From Publishers Weekly:
Publishers and bookstore owners: do you wonder why sales have dipped and are struggling to catch up to last year’s numbers? Take a moment to review your lists and displays from viewers’ and visitors’ perspective. Dedicated readers, who once considered these resources and destinations a haven, now find some sections equivalent to an assault.
For those of us who enjoy reading publications with book review sections and bestseller lists, the pleasure of discovering a few lyrical works comes to a screeching halt in the presence of titles filled with vulgarities. Similarly, a happily anticipated visit to a local bookstore quickly takes a wrong turn when centrally placed and unavoidable tables prominently showcase stacks of books shouting obscenities with angry venom.
While a well-placed colorful word can pack a punch when used sparingly, resorting to vulgar titles is actually an easy, mindless, and lazy knee-jerk marketing approach. In an attempt to reach and speak to the masses, these word choices continue to dumb down book titles and subjects while discouraging any effort to strengthen thinking, meaning, or purpose—let alone a sense of integrity for authors, marketers, or the industry.
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Perhaps pejorative and jargon-filled titles are a reflection of competitive markets and desperate efforts to grab attention. However, is the raunchy mangling of language and thought worth the cost?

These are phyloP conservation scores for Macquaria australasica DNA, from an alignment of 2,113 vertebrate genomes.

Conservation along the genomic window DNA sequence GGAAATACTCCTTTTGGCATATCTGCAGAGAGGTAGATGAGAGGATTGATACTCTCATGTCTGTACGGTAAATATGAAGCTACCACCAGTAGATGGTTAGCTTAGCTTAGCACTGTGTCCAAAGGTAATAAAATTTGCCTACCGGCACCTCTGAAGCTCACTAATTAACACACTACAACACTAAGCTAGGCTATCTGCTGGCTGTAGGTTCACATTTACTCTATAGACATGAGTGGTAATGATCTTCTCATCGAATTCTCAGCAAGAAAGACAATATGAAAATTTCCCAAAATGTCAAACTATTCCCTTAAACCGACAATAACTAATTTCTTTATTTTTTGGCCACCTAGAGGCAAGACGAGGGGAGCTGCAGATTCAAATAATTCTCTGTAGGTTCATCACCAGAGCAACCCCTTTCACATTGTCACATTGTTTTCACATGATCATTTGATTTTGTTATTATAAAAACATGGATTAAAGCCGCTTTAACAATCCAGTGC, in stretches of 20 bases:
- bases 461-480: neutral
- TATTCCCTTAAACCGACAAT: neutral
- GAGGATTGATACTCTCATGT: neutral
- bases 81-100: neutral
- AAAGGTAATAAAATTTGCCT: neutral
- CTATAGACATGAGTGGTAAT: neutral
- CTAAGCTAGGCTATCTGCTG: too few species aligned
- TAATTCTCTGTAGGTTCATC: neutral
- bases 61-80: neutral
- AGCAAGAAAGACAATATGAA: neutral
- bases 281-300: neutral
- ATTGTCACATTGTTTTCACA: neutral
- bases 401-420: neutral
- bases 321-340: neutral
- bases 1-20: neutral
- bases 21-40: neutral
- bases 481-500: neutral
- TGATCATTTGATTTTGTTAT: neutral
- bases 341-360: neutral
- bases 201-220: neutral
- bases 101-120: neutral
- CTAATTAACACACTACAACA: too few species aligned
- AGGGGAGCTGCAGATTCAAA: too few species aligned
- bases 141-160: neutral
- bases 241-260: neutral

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Bad A** and F*** Collections: Bookstore tables overflowing with these popular but unappealing phrases have even started to encroach on the religion section. This serious head-scratcher is a clear sign of mauled language and values, resulting from frantic attempts to increase sales. The asterisks in the titles don’t soften the crass blow or cloaked attempts to veil negative curse words, which have oddly become a compliment. Is this message the one to convey to or shape the next generation of so-called leaders?
Nasty B**** and Slut Titles: Adding to variations of the “baddest” bombs, some proudly self-defined feminists have taken to smearing their work with the big B and S words. These titles are prime-time insults, even when personally professed. In any delivery, they diminish women, who have worked for decades to earn respect, while setting the bar low for young girls struggling to form their identities in a confusing world.
Link to the rest at Publishers Weekly
While nothing prevents indie authors from choosing titles of equivalent offensiveness, PG will note that the author of the OP is talking about books from traditional publishers, the self-appointed curators of our culture.